History Of Cupping
Chinese cupping therapy has been used for over a thousand years ago. In the past, cupping therapy applied cattle horns or cross sections of bamboo for treatment. These ancient ‘cups’ were boiled in the water or set aflame to expel the air and suck the cups onto the skin. This method was used to drag out pus and blood, which benefits treatment of boils. Cupping therapy was used in Chinese surgery as an auxiliary strategy. Then it was found to be useful in addressing other diseases and further enhanced into special therapy.
Cupping history dates back to the year 281 AD. The earliest cupping therapy was recorded by a Taoist alchemist in A Handbook of Prescriptions for Emergencies, Ge Hong, and it then became a Taoist medical practice, which was widely used in the courts of Imperial China.
At a much later time, the cupping method was used in the Arabian Desert and the Indian sub-continent, for their healing. However, cupping therapy is a Chinese invention according to recorded history.
Benefits Of Chinese Cupping
In Chinese culture, cupping is a part of Oriental medicine. In combination, acupuncture and cupping can cure many ills, such as pulmonary tuberculosis. In both Eastern and Western cultures, they believe that illnesses and infirmities can be cured by suction.
Chinese cupping is beneficial for the lungs, assisting them to clear congestion from a common cold and to manage asthma. Respiratory maladies are problems that are commonly treated through cupping.
Importantly, Chinese cupping can detoxify the skin and enhances blood flow via the veins and arteries. It usually leaves a skin mark, or bruise.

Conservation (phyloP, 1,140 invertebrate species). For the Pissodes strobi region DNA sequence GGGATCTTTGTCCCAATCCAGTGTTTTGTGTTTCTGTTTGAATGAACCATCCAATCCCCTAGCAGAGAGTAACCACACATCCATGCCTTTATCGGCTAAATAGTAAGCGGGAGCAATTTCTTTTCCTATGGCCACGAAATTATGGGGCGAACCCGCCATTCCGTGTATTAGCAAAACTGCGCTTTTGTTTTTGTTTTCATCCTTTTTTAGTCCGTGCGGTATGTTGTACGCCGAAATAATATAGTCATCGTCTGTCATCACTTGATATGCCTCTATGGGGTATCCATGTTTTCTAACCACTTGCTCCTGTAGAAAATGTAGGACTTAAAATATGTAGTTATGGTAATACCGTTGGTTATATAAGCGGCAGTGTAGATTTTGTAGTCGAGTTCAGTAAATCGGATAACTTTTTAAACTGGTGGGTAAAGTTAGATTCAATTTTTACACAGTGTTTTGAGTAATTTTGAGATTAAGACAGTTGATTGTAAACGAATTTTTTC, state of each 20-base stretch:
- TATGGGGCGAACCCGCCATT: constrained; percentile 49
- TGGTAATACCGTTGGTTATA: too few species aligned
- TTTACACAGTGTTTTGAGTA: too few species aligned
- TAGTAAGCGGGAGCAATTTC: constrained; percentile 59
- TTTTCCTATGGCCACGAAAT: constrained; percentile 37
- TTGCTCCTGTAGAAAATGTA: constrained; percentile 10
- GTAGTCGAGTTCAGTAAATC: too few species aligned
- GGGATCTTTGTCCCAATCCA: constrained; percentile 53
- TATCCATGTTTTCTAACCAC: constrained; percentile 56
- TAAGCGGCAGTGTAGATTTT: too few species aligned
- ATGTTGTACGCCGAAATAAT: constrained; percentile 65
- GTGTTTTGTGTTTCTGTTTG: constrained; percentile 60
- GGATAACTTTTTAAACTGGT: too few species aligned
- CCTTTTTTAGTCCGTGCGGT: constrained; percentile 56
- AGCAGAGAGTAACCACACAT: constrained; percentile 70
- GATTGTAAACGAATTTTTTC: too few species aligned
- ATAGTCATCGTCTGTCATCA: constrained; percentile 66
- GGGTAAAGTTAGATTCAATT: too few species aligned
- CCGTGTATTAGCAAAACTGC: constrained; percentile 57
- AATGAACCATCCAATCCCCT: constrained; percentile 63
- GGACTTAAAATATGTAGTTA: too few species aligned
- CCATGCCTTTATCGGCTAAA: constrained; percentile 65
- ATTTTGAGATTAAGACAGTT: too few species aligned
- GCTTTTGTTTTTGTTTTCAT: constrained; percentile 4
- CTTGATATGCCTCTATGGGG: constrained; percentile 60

The digestive system can be positively affected through cupping. Particularly, the metabolism may improve, and constipation can be relieved, contributing to healthy appetite and strong digestion.
In addition, cupping is an efficiently alternative method of addressing acne, pain, fascial paralysis, cervical spondylosis, and herpes zoster.
What is Myofascial Cupping?
Myofascial cupping is a safe intervention into soft tissue by creating negative pressure or suction on the skin. The approach uses plastic or glass cups: when the pressure in the cup is reduced either by heat or suction, it pulls up underlying tissues, blood, and fluids close to the surface of the skin. In the myofascial release treatment, therapists concentrate on the myofascial area where it feels stiff and fixed, called “trigger point” by checking under light pressure.
The cups are applied on affected areas and moved around in a gliding motion. In order to move the cups easily and smoothly, oil is applied previously. Then cups are placed on the skin where the tender muscles are, where the trigger points are, and where the acupressure points are, to release fascial pain.
During the cupping process, blood is drained from vessels and into the tissues through cupping. The body believes that it’s been injured, so in theory it stimulates a positive inflammatory response to mobilise antibodies against the area to cure it.
Benefits Of Myofascial Cupping
- Stimulate blood flow
- Drain lymph and cellular debris
- Separate layers of connective tissues
- Relieve tightness
- Relieve deep muscular tissues and ease muscle spams
- Develop range of movement and flexibility in joints
Le Spa Massage Academy offers a 1-day training course covering all the fundamentals of Cupping Therapy. This course is designed to build a strong foundation for using myofascial cups, particularly focusing on treating musculoskeletal conditions. These theoretical and practical sessions will provide attendants with various knowledge and techniques to apply in different problematic areas.